Note: Both of these fabrics were purchased with my Mood Fabrics monthly allowance, as part of my participation in the Mood Sewing Network.

26 comments:

  1. You might be fussy but that is why all your garments are so beautiful! Lovely skirt.

    ReplyDelete
    Replies
    1. Who are you calling fussy?! Hahahaha, you nailed it. Thanks Vicki!

      Delete
  2. Beautiful sewing and handwork, as always. I love your makes - also love your new jacket, saw it but was travelling, didn't comment. So pretty.

    ReplyDelete
  3. So chic and kinda retro. 'Love it so much. You truly are an excellent seamstress and designer. Happy New Year.

    ReplyDelete
    Replies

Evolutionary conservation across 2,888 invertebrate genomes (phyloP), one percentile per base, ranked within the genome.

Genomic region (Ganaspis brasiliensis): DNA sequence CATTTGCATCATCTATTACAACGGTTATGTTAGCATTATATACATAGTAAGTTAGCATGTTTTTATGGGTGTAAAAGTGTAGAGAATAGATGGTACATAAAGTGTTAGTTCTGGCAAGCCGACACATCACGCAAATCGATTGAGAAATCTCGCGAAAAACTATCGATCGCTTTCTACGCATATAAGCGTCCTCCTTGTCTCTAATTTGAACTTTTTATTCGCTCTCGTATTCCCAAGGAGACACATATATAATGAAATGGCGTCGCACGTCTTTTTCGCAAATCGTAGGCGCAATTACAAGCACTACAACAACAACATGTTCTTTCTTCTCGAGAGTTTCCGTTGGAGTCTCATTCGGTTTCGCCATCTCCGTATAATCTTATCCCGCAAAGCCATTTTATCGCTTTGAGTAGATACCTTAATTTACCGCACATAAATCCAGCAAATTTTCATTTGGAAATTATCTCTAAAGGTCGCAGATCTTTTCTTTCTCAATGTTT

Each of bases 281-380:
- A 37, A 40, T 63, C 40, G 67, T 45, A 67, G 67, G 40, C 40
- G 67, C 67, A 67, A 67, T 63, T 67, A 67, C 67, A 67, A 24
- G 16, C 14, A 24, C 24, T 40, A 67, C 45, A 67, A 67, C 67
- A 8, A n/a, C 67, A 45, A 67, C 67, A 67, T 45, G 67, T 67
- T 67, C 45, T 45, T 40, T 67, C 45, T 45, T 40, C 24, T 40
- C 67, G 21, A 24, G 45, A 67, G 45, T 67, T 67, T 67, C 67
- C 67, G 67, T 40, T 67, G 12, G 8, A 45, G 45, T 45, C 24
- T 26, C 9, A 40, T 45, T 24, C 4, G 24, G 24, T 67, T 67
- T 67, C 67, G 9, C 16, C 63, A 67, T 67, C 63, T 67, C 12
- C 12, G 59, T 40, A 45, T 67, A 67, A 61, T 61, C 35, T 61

1. Thanks Danice! Happy New Year to you as well!

      Delete
  4. I'm not on Instagram, but your kids are so cute!! That said, I think your skirt is amazing too! I really like the button placement, and how nice it is inside.

    ReplyDelete
  5. Just followed you on IG! I am absolutely addicted to IG!
    Fab skirt as always--everything you make is nothing less than perfect!!

    ReplyDelete
    Replies
    1. Thanks Kyle! I'm having fun with it as well.

      Delete
  6. Cute!!! I love the fabric and the skirt.

    ReplyDelete
  7. Not everyone could rock this skirt, but you certainly do. It looks great, and fussy is good when sewing!

    ReplyDelete
    Replies
    1. I agree, and I'm not sure how many more years I can get away with a mini skirt. It works for now, though. Thanks Beckster!

      Delete
  8. I remember seeing this Vogue pattern and thinking "That's a cute skirt." You've, however, elevated it to beautiful with the details you've added. As usual, great job, Amanda!

    ReplyDelete
  9. It is very pretty and beautifully crafted.

    ReplyDelete